Oil Sands Truth: Shut Down the Tar Sands

Treaty chiefs want tar sands moratorium

Aboriginal chiefs want oilsands moratorium
Renata D'Aliesio, Calgary Herald
Published: Monday, February 25, 2008

EDMONTON - Alberta's aboriginal chiefs are calling for a moratorium on new oilsands development until they've completed plans to manage water and resource development in the region.

The plea from the First Nation chiefs was passed unanimously at an Assembly of Treaty Chiefs meeting in Calgary on Friday and comes to light as a media report reveals several of Canada's largest energy companies are asking the Alberta government to suspend land lease sales until at least 2011 in three areas around Fort McMurray that may later be designated for conservation.

The request, reportedly presented on behalf of the Cumulative Environmental Management Association, a group of 46 industry, government and aboriginal members, has also been signed by Environment Canada and the Pembina Institute, an Alberta-based environment think-tank.

"It is time for the Alberta government to feel the pressure that our communities have been feeling for so long, the tide has turned in our favour," Fort Chipewyan First Nation Chief Allan Adam said in a statement Monday outlining the oilsands position adopted by the chiefs.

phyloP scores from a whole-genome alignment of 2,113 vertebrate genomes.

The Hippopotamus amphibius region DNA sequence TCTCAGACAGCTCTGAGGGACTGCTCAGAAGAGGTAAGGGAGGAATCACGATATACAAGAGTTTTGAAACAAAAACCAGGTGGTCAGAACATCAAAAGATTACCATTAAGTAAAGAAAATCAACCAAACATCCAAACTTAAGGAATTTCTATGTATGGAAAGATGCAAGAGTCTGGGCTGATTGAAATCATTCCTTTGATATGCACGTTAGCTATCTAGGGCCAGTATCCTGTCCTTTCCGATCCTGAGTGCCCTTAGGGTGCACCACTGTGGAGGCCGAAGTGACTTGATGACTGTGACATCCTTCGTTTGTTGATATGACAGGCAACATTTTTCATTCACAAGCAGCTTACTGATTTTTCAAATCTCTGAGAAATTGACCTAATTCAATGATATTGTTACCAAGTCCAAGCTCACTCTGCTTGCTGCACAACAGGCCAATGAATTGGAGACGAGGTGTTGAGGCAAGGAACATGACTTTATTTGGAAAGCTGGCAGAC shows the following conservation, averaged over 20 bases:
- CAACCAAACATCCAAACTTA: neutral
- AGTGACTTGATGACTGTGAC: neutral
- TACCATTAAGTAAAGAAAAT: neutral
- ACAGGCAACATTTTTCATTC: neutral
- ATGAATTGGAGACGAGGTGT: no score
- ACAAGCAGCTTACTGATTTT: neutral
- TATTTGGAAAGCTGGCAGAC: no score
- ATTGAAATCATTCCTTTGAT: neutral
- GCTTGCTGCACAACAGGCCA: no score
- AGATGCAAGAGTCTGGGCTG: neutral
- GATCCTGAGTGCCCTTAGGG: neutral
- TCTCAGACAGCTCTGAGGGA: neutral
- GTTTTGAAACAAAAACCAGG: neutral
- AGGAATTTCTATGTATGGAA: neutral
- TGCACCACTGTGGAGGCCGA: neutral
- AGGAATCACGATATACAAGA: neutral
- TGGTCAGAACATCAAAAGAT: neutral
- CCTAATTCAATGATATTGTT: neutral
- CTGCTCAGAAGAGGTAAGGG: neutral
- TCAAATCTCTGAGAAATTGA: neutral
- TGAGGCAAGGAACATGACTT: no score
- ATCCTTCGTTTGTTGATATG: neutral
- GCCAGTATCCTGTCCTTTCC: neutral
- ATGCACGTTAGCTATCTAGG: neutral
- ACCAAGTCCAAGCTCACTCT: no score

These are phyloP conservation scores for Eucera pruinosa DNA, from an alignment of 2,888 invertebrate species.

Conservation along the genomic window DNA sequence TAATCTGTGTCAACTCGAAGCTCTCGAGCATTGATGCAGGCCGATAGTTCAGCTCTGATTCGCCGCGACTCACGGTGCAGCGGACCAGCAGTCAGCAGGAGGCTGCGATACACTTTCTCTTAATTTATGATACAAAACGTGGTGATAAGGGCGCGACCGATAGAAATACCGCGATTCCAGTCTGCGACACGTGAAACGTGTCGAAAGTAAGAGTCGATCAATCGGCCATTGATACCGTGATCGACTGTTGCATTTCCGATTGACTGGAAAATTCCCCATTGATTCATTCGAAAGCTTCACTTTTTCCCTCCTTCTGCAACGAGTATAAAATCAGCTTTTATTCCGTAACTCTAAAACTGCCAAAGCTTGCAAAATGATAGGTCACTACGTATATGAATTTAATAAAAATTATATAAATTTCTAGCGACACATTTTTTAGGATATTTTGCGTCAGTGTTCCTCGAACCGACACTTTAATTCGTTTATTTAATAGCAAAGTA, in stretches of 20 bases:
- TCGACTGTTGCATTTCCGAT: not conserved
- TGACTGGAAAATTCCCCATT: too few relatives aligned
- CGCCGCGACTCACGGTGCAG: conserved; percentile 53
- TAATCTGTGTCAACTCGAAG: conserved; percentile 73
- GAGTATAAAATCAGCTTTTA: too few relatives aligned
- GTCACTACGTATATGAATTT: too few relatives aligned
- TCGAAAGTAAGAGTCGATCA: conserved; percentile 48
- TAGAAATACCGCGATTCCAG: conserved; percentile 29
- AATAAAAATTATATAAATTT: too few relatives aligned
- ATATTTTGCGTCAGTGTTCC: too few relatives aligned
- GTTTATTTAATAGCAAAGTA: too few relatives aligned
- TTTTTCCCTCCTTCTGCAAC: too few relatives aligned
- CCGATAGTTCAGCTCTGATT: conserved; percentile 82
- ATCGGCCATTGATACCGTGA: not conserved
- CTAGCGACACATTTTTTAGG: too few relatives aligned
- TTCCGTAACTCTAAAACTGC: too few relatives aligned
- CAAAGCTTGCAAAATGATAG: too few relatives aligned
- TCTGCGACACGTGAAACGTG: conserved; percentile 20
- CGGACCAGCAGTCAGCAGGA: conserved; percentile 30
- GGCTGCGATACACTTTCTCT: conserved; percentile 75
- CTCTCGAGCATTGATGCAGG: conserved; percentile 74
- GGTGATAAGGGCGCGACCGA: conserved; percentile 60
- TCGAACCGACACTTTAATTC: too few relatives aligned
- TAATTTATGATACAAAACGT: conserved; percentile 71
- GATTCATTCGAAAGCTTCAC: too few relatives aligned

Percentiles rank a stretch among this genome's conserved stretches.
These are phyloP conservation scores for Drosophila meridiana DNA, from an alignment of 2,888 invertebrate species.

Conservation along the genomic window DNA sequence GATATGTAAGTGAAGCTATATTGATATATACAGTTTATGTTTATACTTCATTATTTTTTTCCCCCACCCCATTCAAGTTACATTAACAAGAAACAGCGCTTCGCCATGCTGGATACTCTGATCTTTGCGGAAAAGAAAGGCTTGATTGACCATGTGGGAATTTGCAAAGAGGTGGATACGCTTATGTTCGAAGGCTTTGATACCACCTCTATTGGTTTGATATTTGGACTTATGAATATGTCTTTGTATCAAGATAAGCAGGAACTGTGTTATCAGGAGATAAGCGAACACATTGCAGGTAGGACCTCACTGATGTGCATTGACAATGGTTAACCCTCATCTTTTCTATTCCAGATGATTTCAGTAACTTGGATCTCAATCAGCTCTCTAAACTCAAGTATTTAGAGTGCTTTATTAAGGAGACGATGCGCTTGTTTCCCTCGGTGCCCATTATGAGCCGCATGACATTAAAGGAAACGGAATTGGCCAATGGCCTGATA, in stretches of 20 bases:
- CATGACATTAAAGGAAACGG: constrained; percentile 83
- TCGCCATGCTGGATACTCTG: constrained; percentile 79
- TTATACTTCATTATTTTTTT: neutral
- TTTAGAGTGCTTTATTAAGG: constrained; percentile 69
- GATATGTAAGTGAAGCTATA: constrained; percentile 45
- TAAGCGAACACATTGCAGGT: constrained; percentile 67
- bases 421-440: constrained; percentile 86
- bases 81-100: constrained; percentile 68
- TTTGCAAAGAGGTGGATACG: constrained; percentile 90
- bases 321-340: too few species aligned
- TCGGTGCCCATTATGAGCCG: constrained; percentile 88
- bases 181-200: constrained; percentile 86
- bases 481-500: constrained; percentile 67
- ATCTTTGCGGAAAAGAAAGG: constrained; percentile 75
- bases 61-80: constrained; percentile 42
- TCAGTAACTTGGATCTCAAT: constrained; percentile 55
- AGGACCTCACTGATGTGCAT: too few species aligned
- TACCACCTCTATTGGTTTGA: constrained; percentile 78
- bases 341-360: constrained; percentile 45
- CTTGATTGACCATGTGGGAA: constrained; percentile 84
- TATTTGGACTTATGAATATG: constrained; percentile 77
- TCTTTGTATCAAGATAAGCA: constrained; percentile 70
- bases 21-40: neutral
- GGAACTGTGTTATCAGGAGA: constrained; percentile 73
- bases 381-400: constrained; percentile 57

"Thresholds have to be put in place that will protect ecosystem and human health along with the well being of our land."

Chief Allan Adam of the Athabasca Chipewyan Dene First Nation and member of the Keepers of the Athabasca organization brought forward the resolution calling for an oilsands moratorium.

He believes the province has not properly consulted aboriginals before opening the door to the oilsands boom.
"The cumulative impacts of oil sands development has all but destroyed the traditional livelihood of First Nations in northern Athabasca watershed," Adam contended in a statement, adding that aboriginal rights have been threatened and ignored.

At a campaign stop at his old Edmonton elementary school on Monday, Liberal Leader Kevin Taft said the calls for a slowdown from some energy companies and Alberta's aboriginal chiefs underscores that the province needs to rethink how it's developing the oilsands.

Taft said if the Liberals formed the government, the party wouldn't approve additional oilsands projects until a detailed plan is drafted for managing impacts on the environment, infrastructure and labour.

"Clearly there is a consensus building here and it's been building for a long time and Ed Stelmach is out of sink with it," Taft said.

"The consensus is we need to manage oilsands development better. The Tories have allowed a free-for-all.
"This is the biggest industrial development on the planet. We need a plan."



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